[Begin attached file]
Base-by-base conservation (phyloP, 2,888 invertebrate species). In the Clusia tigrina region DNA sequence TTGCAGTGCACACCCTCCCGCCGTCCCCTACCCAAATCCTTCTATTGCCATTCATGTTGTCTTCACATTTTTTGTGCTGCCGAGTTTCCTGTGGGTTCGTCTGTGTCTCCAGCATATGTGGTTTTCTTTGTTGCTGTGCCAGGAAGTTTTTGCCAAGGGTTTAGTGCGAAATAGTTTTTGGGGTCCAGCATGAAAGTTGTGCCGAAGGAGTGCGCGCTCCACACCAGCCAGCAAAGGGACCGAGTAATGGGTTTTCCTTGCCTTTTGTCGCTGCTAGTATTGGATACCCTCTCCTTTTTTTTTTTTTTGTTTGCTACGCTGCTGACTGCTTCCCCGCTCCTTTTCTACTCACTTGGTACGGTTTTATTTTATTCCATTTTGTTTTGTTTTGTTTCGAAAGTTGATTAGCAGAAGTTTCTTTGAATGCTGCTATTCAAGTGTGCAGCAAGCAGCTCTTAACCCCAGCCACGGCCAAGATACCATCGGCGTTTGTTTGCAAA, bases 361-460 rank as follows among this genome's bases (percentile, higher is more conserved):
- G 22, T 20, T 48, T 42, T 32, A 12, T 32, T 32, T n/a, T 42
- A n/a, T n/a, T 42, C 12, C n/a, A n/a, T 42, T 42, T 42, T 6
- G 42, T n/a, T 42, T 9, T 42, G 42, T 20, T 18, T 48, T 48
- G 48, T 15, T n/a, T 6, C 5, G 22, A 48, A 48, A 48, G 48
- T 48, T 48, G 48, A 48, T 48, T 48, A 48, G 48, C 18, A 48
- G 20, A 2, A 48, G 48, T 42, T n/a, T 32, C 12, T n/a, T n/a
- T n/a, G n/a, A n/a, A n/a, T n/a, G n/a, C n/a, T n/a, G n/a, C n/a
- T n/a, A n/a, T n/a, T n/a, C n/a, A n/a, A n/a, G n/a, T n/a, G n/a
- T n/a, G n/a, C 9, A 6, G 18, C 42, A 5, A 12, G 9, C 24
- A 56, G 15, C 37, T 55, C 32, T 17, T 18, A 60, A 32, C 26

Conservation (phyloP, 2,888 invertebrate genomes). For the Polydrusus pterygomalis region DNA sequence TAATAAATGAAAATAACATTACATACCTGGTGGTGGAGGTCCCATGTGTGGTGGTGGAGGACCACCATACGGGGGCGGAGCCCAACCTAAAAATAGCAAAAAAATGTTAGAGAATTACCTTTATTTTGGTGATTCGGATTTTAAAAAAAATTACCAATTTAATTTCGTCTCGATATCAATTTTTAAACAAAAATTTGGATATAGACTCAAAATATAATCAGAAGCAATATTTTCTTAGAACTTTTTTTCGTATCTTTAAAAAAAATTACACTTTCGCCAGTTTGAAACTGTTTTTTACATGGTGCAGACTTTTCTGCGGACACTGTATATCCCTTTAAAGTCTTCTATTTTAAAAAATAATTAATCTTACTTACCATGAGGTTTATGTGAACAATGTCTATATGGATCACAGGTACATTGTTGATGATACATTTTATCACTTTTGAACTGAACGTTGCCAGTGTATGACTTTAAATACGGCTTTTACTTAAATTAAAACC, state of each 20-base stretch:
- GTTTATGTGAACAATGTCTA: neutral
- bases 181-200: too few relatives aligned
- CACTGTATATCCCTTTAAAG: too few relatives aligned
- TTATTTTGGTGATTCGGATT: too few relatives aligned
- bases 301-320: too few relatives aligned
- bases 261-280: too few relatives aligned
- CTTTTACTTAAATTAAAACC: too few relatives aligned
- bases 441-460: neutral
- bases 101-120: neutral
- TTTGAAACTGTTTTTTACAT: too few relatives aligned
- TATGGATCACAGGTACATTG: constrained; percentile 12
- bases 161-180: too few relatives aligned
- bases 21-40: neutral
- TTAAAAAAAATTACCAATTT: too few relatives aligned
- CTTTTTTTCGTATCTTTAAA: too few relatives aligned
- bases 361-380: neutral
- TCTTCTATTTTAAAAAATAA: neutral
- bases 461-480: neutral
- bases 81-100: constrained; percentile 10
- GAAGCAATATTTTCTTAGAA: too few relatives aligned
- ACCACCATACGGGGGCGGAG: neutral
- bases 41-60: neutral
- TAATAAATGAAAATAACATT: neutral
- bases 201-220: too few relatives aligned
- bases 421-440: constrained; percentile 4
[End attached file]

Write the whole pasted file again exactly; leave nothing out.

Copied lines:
Base-by-base conservation (phyloP, 2,888 invertebrate species). In the Clusia tigrina region DNA sequence TTGCAGTGCACACCCTCCCGCCGTCCCCTACCCAAATCCTTCTATTGCCATTCATGTTGTCTTCACATTTTTTGTGCTGCCGAGTTTCCTGTGGGTTCGTCTGTGTCTCCAGCATATGTGGTTTTCTTTGTTGCTGTGCCAGGAAGTTTTTGCCAAGGGTTTAGTGCGAAATAGTTTTTGGGGTCCAGCATGAAAGTTGTGCCGAAGGAGTGCGCGCTCCACACCAGCCAGCAAAGGGACCGAGTAATGGGTTTTCCTTGCCTTTTGTCGCTGCTAGTATTGGATACCCTCTCCTTTTTTTTTTTTTTGTTTGCTACGCTGCTGACTGCTTCCCCGCTCCTTTTCTACTCACTTGGTACGGTTTTATTTTATTCCATTTTGTTTTGTTTTGTTTCGAAAGTTGATTAGCAGAAGTTTCTTTGAATGCTGCTATTCAAGTGTGCAGCAAGCAGCTCTTAACCCCAGCCACGGCCAAGATACCATCGGCGTTTGTTTGCAAA, bases 361-460 rank as follows among this genome's bases (percentile, higher is more conserved):
- G 22, T 20, T 48, T 42, T 32, A 12, T 32, T 32, T n/a, T 42
- A n/a, T n/a, T 42, C 12, C n/a, A n/a, T 42, T 42, T 42, T 6
- G 42, T n/a, T 42, T 9, T 42, G 42, T 20, T 18, T 48, T 48
- G 48, T 15, T n/a, T 6, C 5, G 22, A 48, A 48, A 48, G 48
- T 48, T 48, G 48, A 48, T 48, T 48, A 48, G 48, C 18, A 48
- G 20, A 2, A 48, G 48, T 42, T n/a, T 32, C 12, T n/a, T n/a
- T n/a, G n/a, A n/a, A n/a, T n/a, G n/a, C n/a, T n/a, G n/a, C n/a
- T n/a, A n/a, T n/a, T n/a, C n/a, A n/a, A n/a, G n/a, T n/a, G n/a
- T n/a, G n/a, C 9, A 6, G 18, C 42, A 5, A 12, G 9, C 24
- A 56, G 15, C 37, T 55, C 32, T 17, T 18, A 60, A 32, C 26

Conservation (phyloP, 2,888 invertebrate genomes). For the Polydrusus pterygomalis region DNA sequence TAATAAATGAAAATAACATTACATACCTGGTGGTGGAGGTCCCATGTGTGGTGGTGGAGGACCACCATACGGGGGCGGAGCCCAACCTAAAAATAGCAAAAAAATGTTAGAGAATTACCTTTATTTTGGTGATTCGGATTTTAAAAAAAATTACCAATTTAATTTCGTCTCGATATCAATTTTTAAACAAAAATTTGGATATAGACTCAAAATATAATCAGAAGCAATATTTTCTTAGAACTTTTTTTCGTATCTTTAAAAAAAATTACACTTTCGCCAGTTTGAAACTGTTTTTTACATGGTGCAGACTTTTCTGCGGACACTGTATATCCCTTTAAAGTCTTCTATTTTAAAAAATAATTAATCTTACTTACCATGAGGTTTATGTGAACAATGTCTATATGGATCACAGGTACATTGTTGATGATACATTTTATCACTTTTGAACTGAACGTTGCCAGTGTATGACTTTAAATACGGCTTTTACTTAAATTAAAACC, state of each 20-base stretch:
- GTTTATGTGAACAATGTCTA: neutral
- bases 181-200: too few relatives aligned
- CACTGTATATCCCTTTAAAG: too few relatives aligned
- TTATTTTGGTGATTCGGATT: too few relatives aligned
- bases 301-320: too few relatives aligned
- bases 261-280: too few relatives aligned
- CTTTTACTTAAATTAAAACC: too few relatives aligned
- bases 441-460: neutral
- bases 101-120: neutral
- TTTGAAACTGTTTTTTACAT: too few relatives aligned
- TATGGATCACAGGTACATTG: constrained; percentile 12
- bases 161-180: too few relatives aligned
- bases 21-40: neutral
- TTAAAAAAAATTACCAATTT: too few relatives aligned
- CTTTTTTTCGTATCTTTAAA: too few relatives aligned
- bases 361-380: neutral
- TCTTCTATTTTAAAAAATAA: neutral
- bases 461-480: neutral
- bases 81-100: constrained; percentile 10
- GAAGCAATATTTTCTTAGAA: too few relatives aligned
- ACCACCATACGGGGGCGGAG: neutral
- bases 41-60: neutral
- TAATAAATGAAAATAACATT: neutral
- bases 201-220: too few relatives aligned
- bases 421-440: constrained; percentile 4